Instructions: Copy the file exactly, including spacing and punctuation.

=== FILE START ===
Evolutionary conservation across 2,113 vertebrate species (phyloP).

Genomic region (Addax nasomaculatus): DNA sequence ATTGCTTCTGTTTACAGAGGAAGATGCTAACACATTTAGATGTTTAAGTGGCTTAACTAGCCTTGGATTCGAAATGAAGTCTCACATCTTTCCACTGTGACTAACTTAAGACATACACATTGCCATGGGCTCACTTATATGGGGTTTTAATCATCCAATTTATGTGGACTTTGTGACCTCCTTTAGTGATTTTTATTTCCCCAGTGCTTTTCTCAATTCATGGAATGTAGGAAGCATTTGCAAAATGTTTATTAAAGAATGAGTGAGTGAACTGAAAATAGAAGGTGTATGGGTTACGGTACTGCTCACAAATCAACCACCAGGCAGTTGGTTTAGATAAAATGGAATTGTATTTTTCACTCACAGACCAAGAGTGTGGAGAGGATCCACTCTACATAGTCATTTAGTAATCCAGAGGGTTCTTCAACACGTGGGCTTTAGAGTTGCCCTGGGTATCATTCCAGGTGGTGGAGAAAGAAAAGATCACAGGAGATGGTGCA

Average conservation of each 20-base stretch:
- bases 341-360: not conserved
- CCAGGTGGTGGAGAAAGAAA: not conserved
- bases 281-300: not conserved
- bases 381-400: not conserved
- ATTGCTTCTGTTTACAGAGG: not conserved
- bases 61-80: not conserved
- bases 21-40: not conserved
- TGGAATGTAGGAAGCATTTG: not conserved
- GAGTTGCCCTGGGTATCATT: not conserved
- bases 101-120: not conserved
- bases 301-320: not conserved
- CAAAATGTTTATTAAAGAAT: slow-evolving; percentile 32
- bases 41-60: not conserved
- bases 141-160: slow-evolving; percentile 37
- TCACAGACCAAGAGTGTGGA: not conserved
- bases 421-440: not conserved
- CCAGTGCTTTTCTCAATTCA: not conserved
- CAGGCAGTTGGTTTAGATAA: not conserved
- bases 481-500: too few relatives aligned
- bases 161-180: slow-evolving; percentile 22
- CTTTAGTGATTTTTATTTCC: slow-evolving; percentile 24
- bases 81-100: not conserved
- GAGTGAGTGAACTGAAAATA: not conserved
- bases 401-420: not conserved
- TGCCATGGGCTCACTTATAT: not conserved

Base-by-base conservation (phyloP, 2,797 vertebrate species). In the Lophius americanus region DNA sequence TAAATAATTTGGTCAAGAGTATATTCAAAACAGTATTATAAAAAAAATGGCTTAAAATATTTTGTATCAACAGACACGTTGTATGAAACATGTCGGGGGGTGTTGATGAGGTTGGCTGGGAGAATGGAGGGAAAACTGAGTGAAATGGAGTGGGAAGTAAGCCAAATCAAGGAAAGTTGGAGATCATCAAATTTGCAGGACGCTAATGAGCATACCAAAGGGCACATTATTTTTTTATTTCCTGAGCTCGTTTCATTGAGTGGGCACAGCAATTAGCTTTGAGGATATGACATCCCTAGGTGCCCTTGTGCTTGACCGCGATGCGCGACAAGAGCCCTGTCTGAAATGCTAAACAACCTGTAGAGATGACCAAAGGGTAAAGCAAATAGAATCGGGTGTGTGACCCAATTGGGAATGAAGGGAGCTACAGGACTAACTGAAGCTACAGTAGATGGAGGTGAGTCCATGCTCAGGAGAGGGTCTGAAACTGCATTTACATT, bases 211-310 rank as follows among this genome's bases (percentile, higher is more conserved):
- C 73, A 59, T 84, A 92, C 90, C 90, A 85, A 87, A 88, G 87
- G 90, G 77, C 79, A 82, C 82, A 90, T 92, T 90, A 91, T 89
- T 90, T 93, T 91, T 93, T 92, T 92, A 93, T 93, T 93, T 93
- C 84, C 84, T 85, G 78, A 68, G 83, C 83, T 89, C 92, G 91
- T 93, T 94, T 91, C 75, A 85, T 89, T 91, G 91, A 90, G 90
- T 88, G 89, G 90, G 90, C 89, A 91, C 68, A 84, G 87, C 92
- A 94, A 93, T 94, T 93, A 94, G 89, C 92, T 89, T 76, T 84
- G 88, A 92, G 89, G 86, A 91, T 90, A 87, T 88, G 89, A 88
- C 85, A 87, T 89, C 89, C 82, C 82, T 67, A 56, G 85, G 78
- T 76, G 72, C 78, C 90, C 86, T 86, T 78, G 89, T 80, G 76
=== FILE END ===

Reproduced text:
Evolutionary conservation across 2,113 vertebrate species (phyloP).

Genomic region (Addax nasomaculatus): DNA sequence ATTGCTTCTGTTTACAGAGGAAGATGCTAACACATTTAGATGTTTAAGTGGCTTAACTAGCCTTGGATTCGAAATGAAGTCTCACATCTTTCCACTGTGACTAACTTAAGACATACACATTGCCATGGGCTCACTTATATGGGGTTTTAATCATCCAATTTATGTGGACTTTGTGACCTCCTTTAGTGATTTTTATTTCCCCAGTGCTTTTCTCAATTCATGGAATGTAGGAAGCATTTGCAAAATGTTTATTAAAGAATGAGTGAGTGAACTGAAAATAGAAGGTGTATGGGTTACGGTACTGCTCACAAATCAACCACCAGGCAGTTGGTTTAGATAAAATGGAATTGTATTTTTCACTCACAGACCAAGAGTGTGGAGAGGATCCACTCTACATAGTCATTTAGTAATCCAGAGGGTTCTTCAACACGTGGGCTTTAGAGTTGCCCTGGGTATCATTCCAGGTGGTGGAGAAAGAAAAGATCACAGGAGATGGTGCA

Average conservation of each 20-base stretch:
- bases 341-360: not conserved
- CCAGGTGGTGGAGAAAGAAA: not conserved
- bases 281-300: not conserved
- bases 381-400: not conserved
- ATTGCTTCTGTTTACAGAGG: not conserved
- bases 61-80: not conserved
- bases 21-40: not conserved
- TGGAATGTAGGAAGCATTTG: not conserved
- GAGTTGCCCTGGGTATCATT: not conserved
- bases 101-120: not conserved
- bases 301-320: not conserved
- CAAAATGTTTATTAAAGAAT: slow-evolving; percentile 32
- bases 41-60: not conserved
- bases 141-160: slow-evolving; percentile 37
- TCACAGACCAAGAGTGTGGA: not conserved
- bases 421-440: not conserved
- CCAGTGCTTTTCTCAATTCA: not conserved
- CAGGCAGTTGGTTTAGATAA: not conserved
- bases 481-500: too few relatives aligned
- bases 161-180: slow-evolving; percentile 22
- CTTTAGTGATTTTTATTTCC: slow-evolving; percentile 24
- bases 81-100: not conserved
- GAGTGAGTGAACTGAAAATA: not conserved
- bases 401-420: not conserved
- TGCCATGGGCTCACTTATAT: not conserved

Base-by-base conservation (phyloP, 2,797 vertebrate species). In the Lophius americanus region DNA sequence TAAATAATTTGGTCAAGAGTATATTCAAAACAGTATTATAAAAAAAATGGCTTAAAATATTTTGTATCAACAGACACGTTGTATGAAACATGTCGGGGGGTGTTGATGAGGTTGGCTGGGAGAATGGAGGGAAAACTGAGTGAAATGGAGTGGGAAGTAAGCCAAATCAAGGAAAGTTGGAGATCATCAAATTTGCAGGACGCTAATGAGCATACCAAAGGGCACATTATTTTTTTATTTCCTGAGCTCGTTTCATTGAGTGGGCACAGCAATTAGCTTTGAGGATATGACATCCCTAGGTGCCCTTGTGCTTGACCGCGATGCGCGACAAGAGCCCTGTCTGAAATGCTAAACAACCTGTAGAGATGACCAAAGGGTAAAGCAAATAGAATCGGGTGTGTGACCCAATTGGGAATGAAGGGAGCTACAGGACTAACTGAAGCTACAGTAGATGGAGGTGAGTCCATGCTCAGGAGAGGGTCTGAAACTGCATTTACATT, bases 211-310 rank as follows among this genome's bases (percentile, higher is more conserved):
- C 73, A 59, T 84, A 92, C 90, C 90, A 85, A 87, A 88, G 87
- G 90, G 77, C 79, A 82, C 82, A 90, T 92, T 90, A 91, T 89
- T 90, T 93, T 91, T 93, T 92, T 92, A 93, T 93, T 93, T 93
- C 84, C 84, T 85, G 78, A 68, G 83, C 83, T 89, C 92, G 91
- T 93, T 94, T 91, C 75, A 85, T 89, T 91, G 91, A 90, G 90
- T 88, G 89, G 90, G 90, C 89, A 91, C 68, A 84, G 87, C 92
- A 94, A 93, T 94, T 93, A 94, G 89, C 92, T 89, T 76, T 84
- G 88, A 92, G 89, G 86, A 91, T 90, A 87, T 88, G 89, A 88
- C 85, A 87, T 89, C 89, C 82, C 82, T 67, A 56, G 85, G 78
- T 76, G 72, C 78, C 90, C 86, T 86, T 78, G 89, T 80, G 76